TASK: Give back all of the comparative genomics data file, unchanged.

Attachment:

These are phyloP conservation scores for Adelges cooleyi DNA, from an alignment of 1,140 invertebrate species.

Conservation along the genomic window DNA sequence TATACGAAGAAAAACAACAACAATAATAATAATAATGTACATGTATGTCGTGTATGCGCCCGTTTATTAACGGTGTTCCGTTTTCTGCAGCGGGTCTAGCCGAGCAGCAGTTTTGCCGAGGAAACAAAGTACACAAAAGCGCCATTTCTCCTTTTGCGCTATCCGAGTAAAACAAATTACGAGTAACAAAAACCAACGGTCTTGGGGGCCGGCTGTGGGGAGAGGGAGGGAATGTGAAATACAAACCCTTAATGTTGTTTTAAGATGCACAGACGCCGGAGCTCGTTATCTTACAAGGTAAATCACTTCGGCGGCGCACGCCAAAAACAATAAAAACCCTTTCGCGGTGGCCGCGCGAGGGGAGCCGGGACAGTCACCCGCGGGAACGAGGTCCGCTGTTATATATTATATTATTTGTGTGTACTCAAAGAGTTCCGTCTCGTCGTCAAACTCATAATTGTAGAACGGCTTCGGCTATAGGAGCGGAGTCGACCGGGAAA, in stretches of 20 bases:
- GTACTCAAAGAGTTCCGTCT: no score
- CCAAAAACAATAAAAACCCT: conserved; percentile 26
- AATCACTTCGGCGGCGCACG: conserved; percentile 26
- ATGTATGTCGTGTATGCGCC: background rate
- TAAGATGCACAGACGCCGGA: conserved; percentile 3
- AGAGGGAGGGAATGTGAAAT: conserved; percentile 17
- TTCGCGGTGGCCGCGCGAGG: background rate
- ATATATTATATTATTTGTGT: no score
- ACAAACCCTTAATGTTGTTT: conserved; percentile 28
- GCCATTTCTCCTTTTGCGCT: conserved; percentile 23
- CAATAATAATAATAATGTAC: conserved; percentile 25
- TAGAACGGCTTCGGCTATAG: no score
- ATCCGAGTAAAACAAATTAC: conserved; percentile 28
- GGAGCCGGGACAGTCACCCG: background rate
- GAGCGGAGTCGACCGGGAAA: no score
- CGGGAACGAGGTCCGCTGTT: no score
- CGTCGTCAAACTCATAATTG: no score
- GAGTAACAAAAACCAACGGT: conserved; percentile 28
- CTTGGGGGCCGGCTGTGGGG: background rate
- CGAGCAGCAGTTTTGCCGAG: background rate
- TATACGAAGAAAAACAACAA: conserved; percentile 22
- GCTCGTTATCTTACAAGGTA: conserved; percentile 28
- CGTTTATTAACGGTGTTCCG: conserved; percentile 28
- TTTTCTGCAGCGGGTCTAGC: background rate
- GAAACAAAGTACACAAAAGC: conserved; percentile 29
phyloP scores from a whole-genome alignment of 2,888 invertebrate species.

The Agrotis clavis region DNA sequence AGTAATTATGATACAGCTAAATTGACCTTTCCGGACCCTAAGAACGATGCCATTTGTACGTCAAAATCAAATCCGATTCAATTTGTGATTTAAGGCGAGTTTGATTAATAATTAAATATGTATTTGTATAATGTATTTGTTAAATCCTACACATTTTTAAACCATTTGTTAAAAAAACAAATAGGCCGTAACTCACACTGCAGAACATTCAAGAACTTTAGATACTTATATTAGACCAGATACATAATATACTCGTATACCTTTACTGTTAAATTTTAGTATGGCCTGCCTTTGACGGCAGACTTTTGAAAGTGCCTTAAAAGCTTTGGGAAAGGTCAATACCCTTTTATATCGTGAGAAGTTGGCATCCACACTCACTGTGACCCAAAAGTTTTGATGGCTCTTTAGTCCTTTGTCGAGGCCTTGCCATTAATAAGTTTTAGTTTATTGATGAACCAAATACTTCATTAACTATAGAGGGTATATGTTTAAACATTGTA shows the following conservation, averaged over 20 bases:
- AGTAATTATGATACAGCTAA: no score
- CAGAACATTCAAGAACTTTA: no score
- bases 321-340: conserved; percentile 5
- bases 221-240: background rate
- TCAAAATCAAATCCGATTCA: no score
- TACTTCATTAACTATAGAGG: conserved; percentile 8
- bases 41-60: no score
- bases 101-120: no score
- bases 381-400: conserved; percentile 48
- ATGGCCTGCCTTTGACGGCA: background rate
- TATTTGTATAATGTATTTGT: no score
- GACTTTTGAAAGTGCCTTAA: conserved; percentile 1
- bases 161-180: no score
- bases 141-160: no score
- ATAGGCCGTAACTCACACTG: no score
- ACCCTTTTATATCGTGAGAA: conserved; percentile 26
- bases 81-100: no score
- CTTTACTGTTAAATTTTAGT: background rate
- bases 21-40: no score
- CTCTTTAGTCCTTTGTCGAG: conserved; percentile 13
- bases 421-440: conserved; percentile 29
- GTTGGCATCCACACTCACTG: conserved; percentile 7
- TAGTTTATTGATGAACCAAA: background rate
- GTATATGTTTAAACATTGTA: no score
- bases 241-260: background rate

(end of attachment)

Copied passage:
These are phyloP conservation scores for Adelges cooleyi DNA, from an alignment of 1,140 invertebrate species.

Conservation along the genomic window DNA sequence TATACGAAGAAAAACAACAACAATAATAATAATAATGTACATGTATGTCGTGTATGCGCCCGTTTATTAACGGTGTTCCGTTTTCTGCAGCGGGTCTAGCCGAGCAGCAGTTTTGCCGAGGAAACAAAGTACACAAAAGCGCCATTTCTCCTTTTGCGCTATCCGAGTAAAACAAATTACGAGTAACAAAAACCAACGGTCTTGGGGGCCGGCTGTGGGGAGAGGGAGGGAATGTGAAATACAAACCCTTAATGTTGTTTTAAGATGCACAGACGCCGGAGCTCGTTATCTTACAAGGTAAATCACTTCGGCGGCGCACGCCAAAAACAATAAAAACCCTTTCGCGGTGGCCGCGCGAGGGGAGCCGGGACAGTCACCCGCGGGAACGAGGTCCGCTGTTATATATTATATTATTTGTGTGTACTCAAAGAGTTCCGTCTCGTCGTCAAACTCATAATTGTAGAACGGCTTCGGCTATAGGAGCGGAGTCGACCGGGAAA, in stretches of 20 bases:
- GTACTCAAAGAGTTCCGTCT: no score
- CCAAAAACAATAAAAACCCT: conserved; percentile 26
- AATCACTTCGGCGGCGCACG: conserved; percentile 26
- ATGTATGTCGTGTATGCGCC: background rate
- TAAGATGCACAGACGCCGGA: conserved; percentile 3
- AGAGGGAGGGAATGTGAAAT: conserved; percentile 17
- TTCGCGGTGGCCGCGCGAGG: background rate
- ATATATTATATTATTTGTGT: no score
- ACAAACCCTTAATGTTGTTT: conserved; percentile 28
- GCCATTTCTCCTTTTGCGCT: conserved; percentile 23
- CAATAATAATAATAATGTAC: conserved; percentile 25
- TAGAACGGCTTCGGCTATAG: no score
- ATCCGAGTAAAACAAATTAC: conserved; percentile 28
- GGAGCCGGGACAGTCACCCG: background rate
- GAGCGGAGTCGACCGGGAAA: no score
- CGGGAACGAGGTCCGCTGTT: no score
- CGTCGTCAAACTCATAATTG: no score
- GAGTAACAAAAACCAACGGT: conserved; percentile 28
- CTTGGGGGCCGGCTGTGGGG: background rate
- CGAGCAGCAGTTTTGCCGAG: background rate
- TATACGAAGAAAAACAACAA: conserved; percentile 22
- GCTCGTTATCTTACAAGGTA: conserved; percentile 28
- CGTTTATTAACGGTGTTCCG: conserved; percentile 28
- TTTTCTGCAGCGGGTCTAGC: background rate
- GAAACAAAGTACACAAAAGC: conserved; percentile 29
phyloP scores from a whole-genome alignment of 2,888 invertebrate species.

The Agrotis clavis region DNA sequence AGTAATTATGATACAGCTAAATTGACCTTTCCGGACCCTAAGAACGATGCCATTTGTACGTCAAAATCAAATCCGATTCAATTTGTGATTTAAGGCGAGTTTGATTAATAATTAAATATGTATTTGTATAATGTATTTGTTAAATCCTACACATTTTTAAACCATTTGTTAAAAAAACAAATAGGCCGTAACTCACACTGCAGAACATTCAAGAACTTTAGATACTTATATTAGACCAGATACATAATATACTCGTATACCTTTACTGTTAAATTTTAGTATGGCCTGCCTTTGACGGCAGACTTTTGAAAGTGCCTTAAAAGCTTTGGGAAAGGTCAATACCCTTTTATATCGTGAGAAGTTGGCATCCACACTCACTGTGACCCAAAAGTTTTGATGGCTCTTTAGTCCTTTGTCGAGGCCTTGCCATTAATAAGTTTTAGTTTATTGATGAACCAAATACTTCATTAACTATAGAGGGTATATGTTTAAACATTGTA shows the following conservation, averaged over 20 bases:
- AGTAATTATGATACAGCTAA: no score
- CAGAACATTCAAGAACTTTA: no score
- bases 321-340: conserved; percentile 5
- bases 221-240: background rate
- TCAAAATCAAATCCGATTCA: no score
- TACTTCATTAACTATAGAGG: conserved; percentile 8
- bases 41-60: no score
- bases 101-120: no score
- bases 381-400: conserved; percentile 48
- ATGGCCTGCCTTTGACGGCA: background rate
- TATTTGTATAATGTATTTGT: no score
- GACTTTTGAAAGTGCCTTAA: conserved; percentile 1
- bases 161-180: no score
- bases 141-160: no score
- ATAGGCCGTAACTCACACTG: no score
- ACCCTTTTATATCGTGAGAA: conserved; percentile 26
- bases 81-100: no score
- CTTTACTGTTAAATTTTAGT: background rate
- bases 21-40: no score
- CTCTTTAGTCCTTTGTCGAG: conserved; percentile 13
- bases 421-440: conserved; percentile 29
- GTTGGCATCCACACTCACTG: conserved; percentile 7
- TAGTTTATTGATGAACCAAA: background rate
- GTATATGTTTAAACATTGTA: no score
- bases 241-260: background rate